Cats comforted by synthetic chemical, research suggests

November 27, 2000

COLUMBUS, Ohio - Have an anxious cat? A synthetic chemical may be what it takes to put kitty at ease in unfamiliar territory, a new study suggests.

Researchers at Ohio State University found that when stressed cats were exposed to a synthetic form of a feline facial pheromone (FFP), they ate more and seemed more comfortable in a hospital than did cats not exposed to the pheromone.

FFP is one of a variety of pheromones, chemicals that animals use to communicate with others of the same species. FFP seems to signal comfort and amicability.

Changing a cat's behavior by introducing a synthetic pheromone to its environment is a unique solution to helping agitated cats, said Tony Buffington, co-author of the study and professor of clinical nutrition at Ohio State's College of Veterinary Medicine.

"Veterinarians are so used to putting something in or on an animal that we've never really thought of altering the animal's environment," he said. "Using pheromones may be an effective way of calming cats."

The study appears in a recent issue of the Journal of the American Veterinary Medical Association. Buffington conducted the study with Cerissa Griffith, a veterinary student at Ohio State, and Elizabeth Steigerwald, of Parke-Davis Pharmaceutical Research.

In one study, 20 cats were housed in stainless steel cages 3 feet high by 4 feet wide at Ohio State's veterinary teaching hospital. The cages included a litter pan, food and water bowls and a clean towel. Enough space was left between the litter box and the back of the cage to allow the cat to hide in this area.

When faced with new surroundings, especially in a hospital with other animals, cats tend to show signs of stress and fear, such as hiding or becoming hyper-vigilant, Buffington said. Common behaviors, such as exploring their surroundings and playing, are often suppressed.

In this study, 10 cats (four healthy, six ill) were exposed to synthetic FFP while the rest of the cats (three healthy, seven ill) were exposed to towels that had been sprayed with ethanol (the ethanol, which acted as a placebo, evaporated before the animals were placed in the cage with the towels.) The researchers applied FFP or ethanol to the towels 30 minutes before placing the towels in each cage. The researchers videotaped the cats for 125 minutes. They then recorded cat behavior and food intake for 18 five-minute intervals that began 35 minutes after the cat was placed in the cage with the towel.

"The effects of FFP tend to kick in about a half-hour after exposure," Buffington said. Once the FFP kicked in, though, the cats exposed to the pheromone exhibited more episodes of typical feline behavior, such as lying in the cage, sitting, grooming and eating. Three cats in the FFP group ate during the observation period, compared to only one cat in the control group; the cats in the FFP group that did eat consumed nearly 10 grams of food during the observation period, compared to 0.2 grams in the non-exposed group.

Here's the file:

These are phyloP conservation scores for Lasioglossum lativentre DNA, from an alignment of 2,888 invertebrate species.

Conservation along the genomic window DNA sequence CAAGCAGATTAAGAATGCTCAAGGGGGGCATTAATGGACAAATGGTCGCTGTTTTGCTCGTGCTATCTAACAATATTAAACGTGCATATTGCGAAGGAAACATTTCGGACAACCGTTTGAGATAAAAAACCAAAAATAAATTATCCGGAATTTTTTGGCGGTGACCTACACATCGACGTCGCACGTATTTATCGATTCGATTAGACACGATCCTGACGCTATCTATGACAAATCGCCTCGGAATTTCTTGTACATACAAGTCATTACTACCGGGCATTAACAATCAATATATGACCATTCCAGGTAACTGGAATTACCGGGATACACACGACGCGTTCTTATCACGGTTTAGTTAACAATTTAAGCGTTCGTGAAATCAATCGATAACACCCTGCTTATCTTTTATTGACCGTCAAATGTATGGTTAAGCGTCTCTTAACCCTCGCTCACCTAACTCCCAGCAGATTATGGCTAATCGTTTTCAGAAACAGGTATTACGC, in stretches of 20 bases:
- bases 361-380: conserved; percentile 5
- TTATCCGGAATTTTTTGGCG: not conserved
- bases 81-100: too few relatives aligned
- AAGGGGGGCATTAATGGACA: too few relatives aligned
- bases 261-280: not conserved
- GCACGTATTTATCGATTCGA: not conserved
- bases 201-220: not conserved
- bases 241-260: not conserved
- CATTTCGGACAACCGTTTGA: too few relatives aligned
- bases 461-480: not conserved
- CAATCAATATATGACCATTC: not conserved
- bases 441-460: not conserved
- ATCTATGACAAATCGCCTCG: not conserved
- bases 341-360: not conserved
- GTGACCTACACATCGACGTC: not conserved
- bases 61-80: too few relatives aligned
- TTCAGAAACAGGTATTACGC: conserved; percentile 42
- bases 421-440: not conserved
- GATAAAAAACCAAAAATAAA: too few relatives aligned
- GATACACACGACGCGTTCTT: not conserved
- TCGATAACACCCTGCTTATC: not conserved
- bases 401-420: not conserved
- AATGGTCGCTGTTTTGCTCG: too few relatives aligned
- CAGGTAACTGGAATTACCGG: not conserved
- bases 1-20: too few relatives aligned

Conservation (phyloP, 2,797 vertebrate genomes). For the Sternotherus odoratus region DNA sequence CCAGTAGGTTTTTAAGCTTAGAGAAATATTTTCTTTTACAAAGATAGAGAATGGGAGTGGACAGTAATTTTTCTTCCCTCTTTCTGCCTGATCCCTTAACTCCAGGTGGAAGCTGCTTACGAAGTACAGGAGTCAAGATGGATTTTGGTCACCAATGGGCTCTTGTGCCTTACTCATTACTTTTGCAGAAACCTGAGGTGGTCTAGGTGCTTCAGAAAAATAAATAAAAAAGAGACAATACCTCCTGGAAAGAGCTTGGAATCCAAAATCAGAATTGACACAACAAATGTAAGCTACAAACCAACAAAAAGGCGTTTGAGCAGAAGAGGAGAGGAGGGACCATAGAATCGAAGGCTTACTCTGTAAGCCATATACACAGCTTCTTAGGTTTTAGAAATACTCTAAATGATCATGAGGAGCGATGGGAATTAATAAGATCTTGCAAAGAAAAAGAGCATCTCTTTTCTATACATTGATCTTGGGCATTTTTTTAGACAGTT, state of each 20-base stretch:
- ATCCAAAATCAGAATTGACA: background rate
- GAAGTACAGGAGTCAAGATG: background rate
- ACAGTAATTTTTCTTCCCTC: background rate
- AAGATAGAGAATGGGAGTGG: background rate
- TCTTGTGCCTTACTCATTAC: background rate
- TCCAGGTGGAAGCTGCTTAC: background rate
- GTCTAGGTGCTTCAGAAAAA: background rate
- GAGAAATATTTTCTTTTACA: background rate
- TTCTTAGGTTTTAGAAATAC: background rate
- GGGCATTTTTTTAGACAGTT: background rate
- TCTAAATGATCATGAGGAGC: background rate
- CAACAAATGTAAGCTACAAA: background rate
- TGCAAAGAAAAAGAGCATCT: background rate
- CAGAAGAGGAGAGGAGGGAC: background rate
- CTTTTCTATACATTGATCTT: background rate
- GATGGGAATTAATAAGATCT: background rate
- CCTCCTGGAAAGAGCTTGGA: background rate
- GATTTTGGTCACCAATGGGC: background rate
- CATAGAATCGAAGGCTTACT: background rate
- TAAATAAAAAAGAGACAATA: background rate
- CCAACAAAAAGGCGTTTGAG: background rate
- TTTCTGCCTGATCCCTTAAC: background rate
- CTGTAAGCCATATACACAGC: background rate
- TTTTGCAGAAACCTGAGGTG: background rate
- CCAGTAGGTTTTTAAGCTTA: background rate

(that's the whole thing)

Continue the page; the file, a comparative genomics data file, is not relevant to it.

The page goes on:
What was key with these findings was that cats exposed to the pheromone exhibited more "calming behaviors," Buffington said.

"The increases in grooming, interest in food and food intake suggest that FFP had an anxiety-reducing effect on some cats," Buffington said. "The cats responded to the synthetic FFP by increased episodes of facial rubbing, which meant they released more FFP onto objects in the cage." Cats release FFP via glands in their face.

In a second study, researchers looked at another environmental factor that may help calm anxious cats. The researchers exposed 20 cats - all different than those in the first study - to FFP and placed cat carriers in half of the cages. They wanted to know if having a place to hide - the carrier - would have an effect on their food intake. For this study, the researchers recorded the 24-hour food intake of each group.

Adding the carrier caused cats to eat significantly more, Buffington said. These cats consumed an average of 26 grams of food during the 24-hour period, while the cats without the carrier consumed about 9 grams of food. (26 grams is equivalent to about half of a cat's daily food intake needs.)

"The increase in food intake in this group suggests that other features of the environment may affect a cat's response to FFP," Buffington said.

Synthetic FFP is currently available from veterinarians, Buffington said. Cat owners can use it to make their pet feel more comfortable at home or to control fearful behavior.

"It's a lot easier for an owner to spray a pheromone around the home than it is to stick a pill down a cat's throat," Buffington said.

Abbott Laboratories provided support for this study.
Contact: Tony Buffington,, 614-292-7987;
Written by Holly Wagner,, 614-292-8310;

Ohio State University

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